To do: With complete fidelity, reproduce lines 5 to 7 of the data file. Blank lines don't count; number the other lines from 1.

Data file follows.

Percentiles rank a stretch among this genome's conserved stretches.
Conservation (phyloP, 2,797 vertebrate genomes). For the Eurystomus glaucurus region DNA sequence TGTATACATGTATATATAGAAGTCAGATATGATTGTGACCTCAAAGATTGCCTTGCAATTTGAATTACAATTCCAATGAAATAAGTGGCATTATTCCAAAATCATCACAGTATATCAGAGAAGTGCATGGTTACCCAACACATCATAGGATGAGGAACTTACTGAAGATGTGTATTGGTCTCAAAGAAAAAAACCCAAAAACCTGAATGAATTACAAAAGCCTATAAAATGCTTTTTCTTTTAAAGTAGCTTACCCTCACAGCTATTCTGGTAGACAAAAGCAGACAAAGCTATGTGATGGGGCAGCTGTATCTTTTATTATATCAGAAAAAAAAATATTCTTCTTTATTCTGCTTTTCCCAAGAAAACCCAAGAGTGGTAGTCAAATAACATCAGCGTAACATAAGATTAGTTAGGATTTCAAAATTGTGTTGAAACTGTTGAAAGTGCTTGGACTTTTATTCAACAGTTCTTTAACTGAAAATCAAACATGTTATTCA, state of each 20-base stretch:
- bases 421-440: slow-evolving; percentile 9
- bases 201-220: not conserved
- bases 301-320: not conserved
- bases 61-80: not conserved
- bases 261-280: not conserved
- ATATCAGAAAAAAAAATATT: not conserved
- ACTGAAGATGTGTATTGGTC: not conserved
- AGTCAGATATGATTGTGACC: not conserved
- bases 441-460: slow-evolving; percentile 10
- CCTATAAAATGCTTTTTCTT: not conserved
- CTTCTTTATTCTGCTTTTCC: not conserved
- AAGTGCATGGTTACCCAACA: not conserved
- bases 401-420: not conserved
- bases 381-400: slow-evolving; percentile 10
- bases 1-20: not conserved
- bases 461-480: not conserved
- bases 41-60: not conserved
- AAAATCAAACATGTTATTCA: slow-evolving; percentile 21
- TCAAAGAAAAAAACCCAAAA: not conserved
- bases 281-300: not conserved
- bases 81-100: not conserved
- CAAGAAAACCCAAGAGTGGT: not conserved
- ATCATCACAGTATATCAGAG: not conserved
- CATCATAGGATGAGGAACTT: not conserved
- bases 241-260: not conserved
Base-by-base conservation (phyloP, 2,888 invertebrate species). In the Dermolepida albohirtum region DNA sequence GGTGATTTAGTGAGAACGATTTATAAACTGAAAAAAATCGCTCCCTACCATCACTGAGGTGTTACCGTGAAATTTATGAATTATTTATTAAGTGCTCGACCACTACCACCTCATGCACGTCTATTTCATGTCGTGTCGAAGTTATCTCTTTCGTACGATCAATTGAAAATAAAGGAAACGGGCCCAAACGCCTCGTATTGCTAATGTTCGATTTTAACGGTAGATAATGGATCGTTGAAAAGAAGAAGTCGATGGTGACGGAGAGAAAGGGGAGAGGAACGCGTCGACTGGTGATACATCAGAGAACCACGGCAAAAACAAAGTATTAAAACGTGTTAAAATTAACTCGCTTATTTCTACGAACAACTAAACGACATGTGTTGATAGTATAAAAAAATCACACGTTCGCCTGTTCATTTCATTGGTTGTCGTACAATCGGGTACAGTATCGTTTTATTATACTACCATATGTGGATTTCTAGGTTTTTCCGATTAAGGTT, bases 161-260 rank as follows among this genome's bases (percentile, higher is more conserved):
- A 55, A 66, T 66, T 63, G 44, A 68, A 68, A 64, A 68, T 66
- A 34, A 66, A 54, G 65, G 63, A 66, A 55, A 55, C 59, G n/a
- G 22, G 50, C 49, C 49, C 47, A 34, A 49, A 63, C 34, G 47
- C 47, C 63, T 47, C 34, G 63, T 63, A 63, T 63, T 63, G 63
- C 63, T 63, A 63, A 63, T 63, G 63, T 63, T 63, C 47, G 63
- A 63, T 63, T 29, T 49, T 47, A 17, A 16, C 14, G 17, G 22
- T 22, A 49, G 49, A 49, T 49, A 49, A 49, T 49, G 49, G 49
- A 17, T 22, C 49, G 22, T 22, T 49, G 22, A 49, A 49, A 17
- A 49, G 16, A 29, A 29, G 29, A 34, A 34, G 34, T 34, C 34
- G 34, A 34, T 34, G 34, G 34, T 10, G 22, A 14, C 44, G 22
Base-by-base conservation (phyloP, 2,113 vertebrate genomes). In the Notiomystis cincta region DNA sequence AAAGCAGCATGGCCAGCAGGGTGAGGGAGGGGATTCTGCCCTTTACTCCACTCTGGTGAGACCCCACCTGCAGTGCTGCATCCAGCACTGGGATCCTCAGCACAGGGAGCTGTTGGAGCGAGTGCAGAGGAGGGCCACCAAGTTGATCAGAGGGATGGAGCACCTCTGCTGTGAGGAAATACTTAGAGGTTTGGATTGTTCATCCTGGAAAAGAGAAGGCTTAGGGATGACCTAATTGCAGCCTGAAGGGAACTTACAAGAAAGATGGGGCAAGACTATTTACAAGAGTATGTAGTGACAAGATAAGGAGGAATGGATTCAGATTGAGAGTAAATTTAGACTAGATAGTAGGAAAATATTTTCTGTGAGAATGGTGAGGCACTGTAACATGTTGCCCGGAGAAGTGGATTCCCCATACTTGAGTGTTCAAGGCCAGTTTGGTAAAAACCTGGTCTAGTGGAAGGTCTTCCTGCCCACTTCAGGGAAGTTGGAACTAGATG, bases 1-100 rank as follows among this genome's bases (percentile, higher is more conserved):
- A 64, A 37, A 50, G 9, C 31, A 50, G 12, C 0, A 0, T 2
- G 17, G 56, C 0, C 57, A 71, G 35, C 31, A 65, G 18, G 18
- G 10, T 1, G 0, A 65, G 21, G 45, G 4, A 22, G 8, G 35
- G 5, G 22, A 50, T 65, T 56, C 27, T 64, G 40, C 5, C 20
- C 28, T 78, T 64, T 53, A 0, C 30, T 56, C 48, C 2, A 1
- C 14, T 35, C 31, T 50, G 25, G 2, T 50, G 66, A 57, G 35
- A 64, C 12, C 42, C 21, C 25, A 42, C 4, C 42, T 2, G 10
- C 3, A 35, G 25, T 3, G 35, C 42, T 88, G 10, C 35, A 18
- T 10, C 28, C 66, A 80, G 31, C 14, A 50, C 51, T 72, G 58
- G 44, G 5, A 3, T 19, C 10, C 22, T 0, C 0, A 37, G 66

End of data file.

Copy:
- bases 301-320: not conserved
- bases 61-80: not conserved
- bases 261-280: not conserved